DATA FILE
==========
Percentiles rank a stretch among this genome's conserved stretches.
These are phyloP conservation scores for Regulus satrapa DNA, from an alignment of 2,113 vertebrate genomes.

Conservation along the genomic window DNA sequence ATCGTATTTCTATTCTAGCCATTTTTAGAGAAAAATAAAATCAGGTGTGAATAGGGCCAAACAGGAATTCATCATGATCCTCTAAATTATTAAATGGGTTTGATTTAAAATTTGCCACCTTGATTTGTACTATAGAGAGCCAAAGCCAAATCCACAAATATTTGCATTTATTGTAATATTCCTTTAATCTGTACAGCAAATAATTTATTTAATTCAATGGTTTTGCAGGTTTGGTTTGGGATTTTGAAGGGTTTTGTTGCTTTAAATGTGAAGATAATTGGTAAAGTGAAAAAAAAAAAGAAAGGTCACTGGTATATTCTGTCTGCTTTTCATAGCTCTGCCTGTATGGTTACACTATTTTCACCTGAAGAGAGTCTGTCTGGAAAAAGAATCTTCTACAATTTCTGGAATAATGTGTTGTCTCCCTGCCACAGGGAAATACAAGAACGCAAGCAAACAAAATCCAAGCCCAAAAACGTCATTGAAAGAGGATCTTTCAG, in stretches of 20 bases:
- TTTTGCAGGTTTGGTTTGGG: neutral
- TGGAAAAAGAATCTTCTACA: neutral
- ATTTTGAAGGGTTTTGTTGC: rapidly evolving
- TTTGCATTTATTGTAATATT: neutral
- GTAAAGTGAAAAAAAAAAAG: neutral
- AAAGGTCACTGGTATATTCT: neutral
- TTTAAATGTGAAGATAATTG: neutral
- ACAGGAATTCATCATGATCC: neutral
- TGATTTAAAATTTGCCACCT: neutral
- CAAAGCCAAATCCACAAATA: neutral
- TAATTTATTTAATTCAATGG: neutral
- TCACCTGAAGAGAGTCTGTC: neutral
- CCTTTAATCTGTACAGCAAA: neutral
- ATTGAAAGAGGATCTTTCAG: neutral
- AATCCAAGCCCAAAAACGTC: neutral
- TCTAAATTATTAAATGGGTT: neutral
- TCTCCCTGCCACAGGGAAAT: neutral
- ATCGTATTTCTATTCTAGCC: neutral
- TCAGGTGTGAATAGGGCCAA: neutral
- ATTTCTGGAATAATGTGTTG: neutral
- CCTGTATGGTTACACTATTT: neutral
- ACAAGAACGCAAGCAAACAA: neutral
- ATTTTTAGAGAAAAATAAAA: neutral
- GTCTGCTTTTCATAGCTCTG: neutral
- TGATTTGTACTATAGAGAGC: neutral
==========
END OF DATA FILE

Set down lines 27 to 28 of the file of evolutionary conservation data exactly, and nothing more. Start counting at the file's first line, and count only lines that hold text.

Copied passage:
- GTCTGCTTTTCATAGCTCTG: neutral
- TGATTTGTACTATAGAGAGC: neutral